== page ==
The United States Department of Justice (DOJ) announced that it had opened a case against Joseph Sullivan, the company’s former Chief Security Officer (CSO), after he allegedly paid hush money to keep details of the 2016 hack secret.
Keeping the Hack Details Secret
According to the announcement, Sullivan and Uber knew about a 2016 data breach that led to the disclosure of about 600,000 Uber drivers’ information. The hack also affected an estimated 57 million app users, with their private information at risk.
However, Sullivan allegedly tried his best to conceal some of the hacker’s details from getting to government authorities. The former CSO was accused of having paid $100,000 in Bitcoin at the time through a bug bounty program, intending to keep information about the hack quiet.
Bug bounty programs are usually used by white hat hackers who report on companies’ stringent security issues. These legitimate programs involve hackers letting companies know of faults in their systems, with the companies paying the hackers in return. Top tech firms like Apple and Samsung are known for organizing these.
Sullivan also allegedly took steps to “deflect, and mislead” the Federal Trade Commission (FTC) in their investigation — both concerning the data breach and the $100,000 he paid in hush money.
The former CSO even asked the hackers to sign non-disclosure agreements, which falsely stated that they hadn’t gotten any personal information from Uber. Despite an investigation leading to the discovery of two hackers responsible for the breach, he still asked other hackers to sign NDAs, instead of reporting the breach to the right authorities.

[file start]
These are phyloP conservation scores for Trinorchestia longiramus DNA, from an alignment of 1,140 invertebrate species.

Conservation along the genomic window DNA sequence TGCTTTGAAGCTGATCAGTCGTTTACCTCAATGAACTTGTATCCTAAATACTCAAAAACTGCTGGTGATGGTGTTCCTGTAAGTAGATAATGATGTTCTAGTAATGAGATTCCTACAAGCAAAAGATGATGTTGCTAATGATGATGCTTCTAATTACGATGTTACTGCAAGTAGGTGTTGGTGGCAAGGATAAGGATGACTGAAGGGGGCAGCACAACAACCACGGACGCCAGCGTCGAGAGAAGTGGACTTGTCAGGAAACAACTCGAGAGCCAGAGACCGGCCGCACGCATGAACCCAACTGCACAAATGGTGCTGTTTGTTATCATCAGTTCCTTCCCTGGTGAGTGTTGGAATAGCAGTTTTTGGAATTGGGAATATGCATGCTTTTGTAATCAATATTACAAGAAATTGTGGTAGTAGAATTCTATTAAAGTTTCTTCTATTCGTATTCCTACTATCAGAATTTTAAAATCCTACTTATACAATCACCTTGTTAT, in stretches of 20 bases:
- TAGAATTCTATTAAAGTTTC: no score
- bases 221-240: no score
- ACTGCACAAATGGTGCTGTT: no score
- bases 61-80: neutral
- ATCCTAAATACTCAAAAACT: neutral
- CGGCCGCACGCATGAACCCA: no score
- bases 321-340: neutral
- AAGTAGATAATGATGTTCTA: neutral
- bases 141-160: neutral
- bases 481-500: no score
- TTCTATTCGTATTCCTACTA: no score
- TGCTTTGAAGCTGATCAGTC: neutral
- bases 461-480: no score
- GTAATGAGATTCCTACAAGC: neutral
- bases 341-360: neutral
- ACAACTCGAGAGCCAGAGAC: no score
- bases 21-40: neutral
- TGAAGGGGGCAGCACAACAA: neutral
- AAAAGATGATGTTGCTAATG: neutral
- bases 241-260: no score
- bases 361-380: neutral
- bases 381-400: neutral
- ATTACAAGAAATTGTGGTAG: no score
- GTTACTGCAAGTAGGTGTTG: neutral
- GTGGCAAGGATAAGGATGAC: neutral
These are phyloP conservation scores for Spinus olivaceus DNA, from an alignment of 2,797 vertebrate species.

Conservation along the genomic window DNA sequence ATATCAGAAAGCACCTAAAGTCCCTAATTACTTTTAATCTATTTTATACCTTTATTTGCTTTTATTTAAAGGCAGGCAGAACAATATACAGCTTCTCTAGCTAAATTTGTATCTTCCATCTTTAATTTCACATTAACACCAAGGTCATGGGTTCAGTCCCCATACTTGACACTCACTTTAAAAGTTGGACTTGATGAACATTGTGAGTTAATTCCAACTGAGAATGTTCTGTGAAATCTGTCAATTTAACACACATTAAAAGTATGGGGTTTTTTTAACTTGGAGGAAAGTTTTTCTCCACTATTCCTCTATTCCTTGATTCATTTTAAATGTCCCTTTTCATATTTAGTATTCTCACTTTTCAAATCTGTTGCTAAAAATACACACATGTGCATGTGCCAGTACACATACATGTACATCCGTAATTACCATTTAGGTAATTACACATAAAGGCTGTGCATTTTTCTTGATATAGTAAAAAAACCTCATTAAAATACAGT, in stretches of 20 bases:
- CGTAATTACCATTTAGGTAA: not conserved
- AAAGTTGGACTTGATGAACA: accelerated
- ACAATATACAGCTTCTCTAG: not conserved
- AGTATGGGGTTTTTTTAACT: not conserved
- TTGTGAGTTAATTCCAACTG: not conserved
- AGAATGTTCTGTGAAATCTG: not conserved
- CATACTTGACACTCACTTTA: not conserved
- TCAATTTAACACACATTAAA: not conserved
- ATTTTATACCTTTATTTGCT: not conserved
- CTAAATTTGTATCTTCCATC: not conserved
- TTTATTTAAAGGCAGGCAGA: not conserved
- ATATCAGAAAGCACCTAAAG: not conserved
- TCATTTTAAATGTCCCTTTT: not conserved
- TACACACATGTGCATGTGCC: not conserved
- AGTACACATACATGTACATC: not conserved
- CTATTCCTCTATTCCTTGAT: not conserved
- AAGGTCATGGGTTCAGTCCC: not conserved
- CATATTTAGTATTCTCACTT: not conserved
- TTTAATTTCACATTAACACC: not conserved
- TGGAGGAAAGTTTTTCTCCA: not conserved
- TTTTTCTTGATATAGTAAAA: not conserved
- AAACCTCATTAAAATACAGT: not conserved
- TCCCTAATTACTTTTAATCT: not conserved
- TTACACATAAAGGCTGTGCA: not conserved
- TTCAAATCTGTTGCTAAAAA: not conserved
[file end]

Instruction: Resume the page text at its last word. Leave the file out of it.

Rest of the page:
Per the announcement, Sullivan is now facing charges of misprision of a felony and obstruction of justice.
Sullivan on the Defensive
Sullivan has come out to deny these allegations. According to a report from Cointelegraph, his spokesperson, Bradford Williams, explained that the allegations were unfounded and without merit.
Speaking to the news source, Williams pointed out that Sullivan’s efforts were the only reason why Uber and regulators found out about the hacks in the first place. He added that the former CSO collaborated with Uber’s relevant executives and teams, and that he did all this while complying with the company’s policies.
“Those policies made clear that Uber’s legal department — and not Mr. Sullivan or his group — was responsible for deciding whether, and to whom, the matter should be disclosed,” Williams added.
Sullivan’s case is the latest in a string of company officials having to communicate with hackers using cryptocurrencies. The most common act of this is through ransomware, which will involve companies making crypto payments in exchange for a restoration of their online systems after hacker-induced downtimes.
This month, Reuters reported that travel agency CWT paid 414 BTC (about $4.5 million at the time) to ransomware attackers. The hackers had used the Ragnar Locker ransomware to disable access to over 30,000 computers and steal sensitive data.
While they initially demanded $10 million, company security officials managed to beat the price down based on claims that they had lost money due to the pandemic.